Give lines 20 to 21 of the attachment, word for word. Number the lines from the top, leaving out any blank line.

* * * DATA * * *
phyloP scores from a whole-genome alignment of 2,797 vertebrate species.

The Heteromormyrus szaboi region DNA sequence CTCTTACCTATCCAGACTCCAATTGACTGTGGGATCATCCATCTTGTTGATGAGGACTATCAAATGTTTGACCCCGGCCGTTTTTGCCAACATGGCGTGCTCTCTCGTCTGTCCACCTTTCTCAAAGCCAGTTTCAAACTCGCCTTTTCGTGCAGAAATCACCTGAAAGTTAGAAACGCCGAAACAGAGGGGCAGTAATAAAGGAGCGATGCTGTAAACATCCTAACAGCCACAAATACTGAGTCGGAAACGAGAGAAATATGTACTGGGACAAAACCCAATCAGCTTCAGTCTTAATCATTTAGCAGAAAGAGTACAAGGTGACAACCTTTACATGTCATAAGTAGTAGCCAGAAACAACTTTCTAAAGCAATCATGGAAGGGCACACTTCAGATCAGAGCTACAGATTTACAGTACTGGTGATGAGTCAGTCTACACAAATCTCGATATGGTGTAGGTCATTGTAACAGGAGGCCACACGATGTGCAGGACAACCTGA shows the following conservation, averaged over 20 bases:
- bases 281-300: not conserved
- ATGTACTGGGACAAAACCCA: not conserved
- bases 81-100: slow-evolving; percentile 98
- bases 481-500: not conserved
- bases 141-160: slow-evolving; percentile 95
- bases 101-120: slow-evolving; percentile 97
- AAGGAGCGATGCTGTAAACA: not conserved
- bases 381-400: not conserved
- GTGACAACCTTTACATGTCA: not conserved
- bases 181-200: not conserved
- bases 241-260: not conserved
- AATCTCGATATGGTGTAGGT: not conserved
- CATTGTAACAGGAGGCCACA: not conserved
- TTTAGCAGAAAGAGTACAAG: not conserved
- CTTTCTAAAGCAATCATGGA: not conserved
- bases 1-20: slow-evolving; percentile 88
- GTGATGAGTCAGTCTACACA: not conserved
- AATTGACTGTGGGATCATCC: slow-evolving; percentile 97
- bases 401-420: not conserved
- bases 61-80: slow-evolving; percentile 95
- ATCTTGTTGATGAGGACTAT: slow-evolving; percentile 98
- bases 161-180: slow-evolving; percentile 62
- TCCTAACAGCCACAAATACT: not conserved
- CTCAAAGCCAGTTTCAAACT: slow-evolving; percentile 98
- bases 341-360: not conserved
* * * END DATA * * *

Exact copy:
- AATTGACTGTGGGATCATCC: slow-evolving; percentile 97
- bases 401-420: not conserved